Welcome to DU! The truly grassroots left-of-center political community where regular people, not algorithms, drive the discussions and set the standards. Join the community: Create a free account Support DU (and get rid of ads!): Become a Star Member Latest Breaking News Editorials & Other Articles General Discussion The DU Lounge All Forums Issue Forums Culture Forums Alliance Forums Region Forums Support Forums Help & Search

Nuclear Unicorn

(19,497 posts)
Fri Oct 30, 2015, 12:33 PM Oct 2015

ColoradoCare backers collect 156,000 signatures for single-payer plan

ColoradoCare backers collect 156,000 signatures for single-payer plan

Proponents of a single-payer health care plan in Colorado collected more than 156,000 signatures to get it on the November 2016 ballot, far more than the 98,492 needed.

The signatures await verification.

The ColoradoCaresYes campaign delivered 27 bushel-sized boxes of petitions in a decommissioned ambulance and wheeled them in on a stretcher Friday morning to the secretary of state. The plan's chief proponent, state Sen. Irene Aguilar, a medical doctor and Democrat from Denver, wore her white lab coat as she pulled along the stretcher.

If it passes, Initiative 20 would replace Obamacare's Colorado health exchange with a plan paid for with a 10 percent "premium tax" on payrolls or other income.


Text of the ballot question --


There's a lot of back and forth on this. The state's ACA exchange just dumped 80,000 policy holders and is looking like it will not survive much longer. The ballot initiative calls for a 10% payroll tax on all beneficiaries but the governing board can raise that without going through the legislature.
7 replies = new reply since forum marked as read
Highlight: NoneDon't highlight anything 5 newestHighlight 5 most recent replies
ColoradoCare backers collect 156,000 signatures for single-payer plan (Original Post) Nuclear Unicorn Oct 2015 OP
I look forward to seeing how this goes in Colorado. They seem to be way ahead of the curve.... think Oct 2015 #1
I'm glad that a state is finally taking it on SickOfTheOnePct Oct 2015 #2
as usual DustyJoe Oct 2015 #3
Pot is already taxed at 25% or higher (no pun intended) Nuclear Unicorn Oct 2015 #4
I think these same questions can apply to ACA also. jwirr Oct 2015 #5
These aren't income taxes SickOfTheOnePct Oct 2015 #6
That's contingent upon costs keeping within that 10%. Vermont wasn't able to do so. Nuclear Unicorn Oct 2015 #7


(7,290 posts)
2. I'm glad that a state is finally taking it on
Fri Oct 30, 2015, 12:49 PM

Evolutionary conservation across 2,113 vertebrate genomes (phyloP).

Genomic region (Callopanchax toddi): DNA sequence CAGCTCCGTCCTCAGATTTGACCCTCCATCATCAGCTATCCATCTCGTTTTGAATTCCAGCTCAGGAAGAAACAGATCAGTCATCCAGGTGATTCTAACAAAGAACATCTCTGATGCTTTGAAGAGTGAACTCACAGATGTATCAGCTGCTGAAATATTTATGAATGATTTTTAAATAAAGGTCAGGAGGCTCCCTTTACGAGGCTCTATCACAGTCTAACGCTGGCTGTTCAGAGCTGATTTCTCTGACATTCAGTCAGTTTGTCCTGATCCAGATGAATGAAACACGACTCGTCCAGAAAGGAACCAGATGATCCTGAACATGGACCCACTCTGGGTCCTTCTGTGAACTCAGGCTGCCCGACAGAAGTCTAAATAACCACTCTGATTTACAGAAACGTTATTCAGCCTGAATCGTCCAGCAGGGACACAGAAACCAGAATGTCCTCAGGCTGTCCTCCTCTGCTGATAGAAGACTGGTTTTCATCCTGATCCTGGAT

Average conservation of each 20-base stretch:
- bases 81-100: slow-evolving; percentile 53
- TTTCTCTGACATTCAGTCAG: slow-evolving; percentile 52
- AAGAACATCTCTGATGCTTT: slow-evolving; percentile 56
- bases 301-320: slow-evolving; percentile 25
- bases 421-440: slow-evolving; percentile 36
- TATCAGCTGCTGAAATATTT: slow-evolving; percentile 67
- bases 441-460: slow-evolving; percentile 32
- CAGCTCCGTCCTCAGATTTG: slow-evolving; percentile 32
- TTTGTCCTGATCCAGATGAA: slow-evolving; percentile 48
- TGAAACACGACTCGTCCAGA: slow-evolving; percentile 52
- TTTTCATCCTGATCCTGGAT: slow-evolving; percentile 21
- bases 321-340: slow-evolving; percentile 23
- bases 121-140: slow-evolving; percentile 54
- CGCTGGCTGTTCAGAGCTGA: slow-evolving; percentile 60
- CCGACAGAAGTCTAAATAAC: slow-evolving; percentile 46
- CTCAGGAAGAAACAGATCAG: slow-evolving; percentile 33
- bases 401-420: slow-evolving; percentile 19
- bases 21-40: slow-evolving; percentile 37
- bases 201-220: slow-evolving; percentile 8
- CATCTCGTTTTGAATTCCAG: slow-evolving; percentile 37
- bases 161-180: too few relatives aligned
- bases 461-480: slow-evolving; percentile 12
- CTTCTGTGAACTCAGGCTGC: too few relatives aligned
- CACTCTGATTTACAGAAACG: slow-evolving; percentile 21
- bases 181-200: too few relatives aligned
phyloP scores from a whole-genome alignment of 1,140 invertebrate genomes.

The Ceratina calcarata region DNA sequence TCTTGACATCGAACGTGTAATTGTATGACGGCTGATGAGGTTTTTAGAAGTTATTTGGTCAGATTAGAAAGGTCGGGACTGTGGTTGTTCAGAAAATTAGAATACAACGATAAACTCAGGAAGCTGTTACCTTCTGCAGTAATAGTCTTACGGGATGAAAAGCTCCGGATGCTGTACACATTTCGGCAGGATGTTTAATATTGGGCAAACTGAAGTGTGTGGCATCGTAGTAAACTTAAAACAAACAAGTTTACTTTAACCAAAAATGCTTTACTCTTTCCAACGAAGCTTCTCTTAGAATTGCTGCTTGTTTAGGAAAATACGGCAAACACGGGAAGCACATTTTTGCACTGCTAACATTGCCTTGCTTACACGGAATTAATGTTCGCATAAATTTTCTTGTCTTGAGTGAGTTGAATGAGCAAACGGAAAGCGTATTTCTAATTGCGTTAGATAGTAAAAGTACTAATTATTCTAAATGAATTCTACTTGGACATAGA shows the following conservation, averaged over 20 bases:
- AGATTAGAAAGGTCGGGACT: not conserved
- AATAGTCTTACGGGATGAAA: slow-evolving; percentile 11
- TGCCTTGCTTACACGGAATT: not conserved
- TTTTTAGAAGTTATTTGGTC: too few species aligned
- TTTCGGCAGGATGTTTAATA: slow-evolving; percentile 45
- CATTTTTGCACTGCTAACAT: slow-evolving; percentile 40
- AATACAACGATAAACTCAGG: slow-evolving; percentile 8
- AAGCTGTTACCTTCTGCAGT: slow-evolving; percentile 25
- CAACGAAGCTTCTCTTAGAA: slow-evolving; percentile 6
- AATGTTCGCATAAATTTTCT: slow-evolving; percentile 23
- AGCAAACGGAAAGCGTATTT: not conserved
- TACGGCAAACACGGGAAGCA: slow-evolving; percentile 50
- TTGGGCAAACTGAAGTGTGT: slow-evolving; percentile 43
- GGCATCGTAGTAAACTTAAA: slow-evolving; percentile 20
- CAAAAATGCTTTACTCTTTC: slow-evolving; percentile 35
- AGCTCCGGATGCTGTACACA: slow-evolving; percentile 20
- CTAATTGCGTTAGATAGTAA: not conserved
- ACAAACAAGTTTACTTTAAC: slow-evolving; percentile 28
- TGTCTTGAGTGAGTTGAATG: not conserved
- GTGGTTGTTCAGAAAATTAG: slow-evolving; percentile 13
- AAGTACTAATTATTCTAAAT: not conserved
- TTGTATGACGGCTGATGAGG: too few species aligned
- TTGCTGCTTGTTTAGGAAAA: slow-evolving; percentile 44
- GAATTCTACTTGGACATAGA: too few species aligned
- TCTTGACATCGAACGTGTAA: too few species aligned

Oct 2015

But I want to see how they're going to handle active and retired military and federal employees.

It also appears that there will be co-pays for some services, although waivers appear possible based on need. I would like to see more detail on what services will require co-pays, what the income cut off is, etc.


(849 posts)
3. as usual
Fri Oct 30, 2015, 12:54 PM
Oct 2015

Always the workers making income have to pay more taxes so ALL residents have paid-for single payer health care.

What happens when there's not enough workers to pay this tax ? Why is a consumption based tax such an unknown or undesirable tax as compared to an income tax ? With the number of non working or retired or disability receivers not making any income and not paying income tax, who pays for them in single payer if not the few workers. They need to spread the tax around, consumption tax, vat tax, sales tax whatever they want to call it so everyone getting single payer benefits is paying something into the system. Plus a higher level of consumption tax for the items like alcohol, pot, tobacco, sugsry snacks that cause health problems. /rant off

Nuclear Unicorn

(19,497 posts)
4. Pot is already taxed at 25% or higher (no pun intended)
Fri Oct 30, 2015, 12:59 PM
Oct 2015

If it gets any higher (still no pun intended) they'll drive the consumers back underground and lose revenue.


(7,290 posts)
6. These aren't income taxes
Fri Oct 30, 2015, 01:07 PM
Oct 2015

So workers that don't make enough to file income tax, or who pay no income tax currently, will still have to pay their portion of the 10% payroll tax.

I incorrectly stated yesterday that it will be split between employees (3.5%) and employers (6.5%), when it's actually employees 3.3% and employers 6.7%. When you figure that you won't be paying insurance premiums anymore, it may well not be any increase in what's taken from your paycheck.

Non-wage income will also be taxed at 10%, but with exceptions (haven't found yet what those are).

Nuclear Unicorn

(19,497 posts)
7. That's contingent upon costs keeping within that 10%. Vermont wasn't able to do so.
Fri Oct 30, 2015, 01:21 PM
Oct 2015

Remember, the state exchange is dropping 80,000 -- which is effectively everyone in it -- and as you noted insurance premiums are higher than 10% of payroll. If the insurance exchange can't work at a higher rate I don't see how CC can hold at its proposed 10%.

Also, according to the state constitution, all tax increases must be enacted through a ballot referendum. The CC initiative exempts the payroll tax from that requirement allowing the board to raise taxes on its own initiative without even going through the legislature. Last election a school levy was defeated over a similar provision that allowed the legislature to raise taxes without a referendum. I don't see people voting to give that power to a committee.

Latest Discussions»General Discussion»ColoradoCare backers coll...